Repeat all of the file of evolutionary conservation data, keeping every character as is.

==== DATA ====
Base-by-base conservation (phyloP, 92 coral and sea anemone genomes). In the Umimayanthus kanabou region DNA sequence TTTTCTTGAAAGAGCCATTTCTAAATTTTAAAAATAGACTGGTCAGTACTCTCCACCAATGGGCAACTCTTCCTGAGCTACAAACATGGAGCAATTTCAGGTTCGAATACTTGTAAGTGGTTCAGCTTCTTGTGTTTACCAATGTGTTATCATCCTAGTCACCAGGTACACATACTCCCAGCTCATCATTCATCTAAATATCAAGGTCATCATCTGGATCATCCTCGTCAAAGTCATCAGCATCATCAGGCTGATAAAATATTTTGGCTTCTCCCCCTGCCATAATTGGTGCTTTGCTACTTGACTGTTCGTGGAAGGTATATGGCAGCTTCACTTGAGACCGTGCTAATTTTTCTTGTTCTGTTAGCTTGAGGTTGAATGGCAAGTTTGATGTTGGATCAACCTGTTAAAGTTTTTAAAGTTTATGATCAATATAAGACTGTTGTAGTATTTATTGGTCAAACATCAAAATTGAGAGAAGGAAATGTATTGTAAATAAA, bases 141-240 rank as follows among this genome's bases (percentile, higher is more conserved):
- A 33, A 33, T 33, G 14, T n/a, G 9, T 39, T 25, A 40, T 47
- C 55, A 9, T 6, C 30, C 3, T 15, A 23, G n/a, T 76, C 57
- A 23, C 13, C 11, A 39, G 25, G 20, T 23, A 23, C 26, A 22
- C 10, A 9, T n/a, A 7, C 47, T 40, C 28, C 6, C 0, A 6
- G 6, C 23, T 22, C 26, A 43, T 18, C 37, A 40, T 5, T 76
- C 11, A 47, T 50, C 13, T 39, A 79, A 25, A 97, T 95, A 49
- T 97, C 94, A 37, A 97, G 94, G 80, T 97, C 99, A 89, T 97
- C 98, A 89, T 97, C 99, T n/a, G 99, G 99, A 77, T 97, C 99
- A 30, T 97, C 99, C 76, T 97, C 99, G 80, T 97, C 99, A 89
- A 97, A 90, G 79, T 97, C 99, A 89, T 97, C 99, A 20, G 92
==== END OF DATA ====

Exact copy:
Base-by-base conservation (phyloP, 92 coral and sea anemone genomes). In the Umimayanthus kanabou region DNA sequence TTTTCTTGAAAGAGCCATTTCTAAATTTTAAAAATAGACTGGTCAGTACTCTCCACCAATGGGCAACTCTTCCTGAGCTACAAACATGGAGCAATTTCAGGTTCGAATACTTGTAAGTGGTTCAGCTTCTTGTGTTTACCAATGTGTTATCATCCTAGTCACCAGGTACACATACTCCCAGCTCATCATTCATCTAAATATCAAGGTCATCATCTGGATCATCCTCGTCAAAGTCATCAGCATCATCAGGCTGATAAAATATTTTGGCTTCTCCCCCTGCCATAATTGGTGCTTTGCTACTTGACTGTTCGTGGAAGGTATATGGCAGCTTCACTTGAGACCGTGCTAATTTTTCTTGTTCTGTTAGCTTGAGGTTGAATGGCAAGTTTGATGTTGGATCAACCTGTTAAAGTTTTTAAAGTTTATGATCAATATAAGACTGTTGTAGTATTTATTGGTCAAACATCAAAATTGAGAGAAGGAAATGTATTGTAAATAAA, bases 141-240 rank as follows among this genome's bases (percentile, higher is more conserved):
- A 33, A 33, T 33, G 14, T n/a, G 9, T 39, T 25, A 40, T 47
- C 55, A 9, T 6, C 30, C 3, T 15, A 23, G n/a, T 76, C 57
- A 23, C 13, C 11, A 39, G 25, G 20, T 23, A 23, C 26, A 22
- C 10, A 9, T n/a, A 7, C 47, T 40, C 28, C 6, C 0, A 6
- G 6, C 23, T 22, C 26, A 43, T 18, C 37, A 40, T 5, T 76
- C 11, A 47, T 50, C 13, T 39, A 79, A 25, A 97, T 95, A 49
- T 97, C 94, A 37, A 97, G 94, G 80, T 97, C 99, A 89, T 97
- C 98, A 89, T 97, C 99, T n/a, G 99, G 99, A 77, T 97, C 99
- A 30, T 97, C 99, C 76, T 97, C 99, G 80, T 97, C 99, A 89
- A 97, A 90, G 79, T 97, C 99, A 89, T 97, C 99, A 20, G 92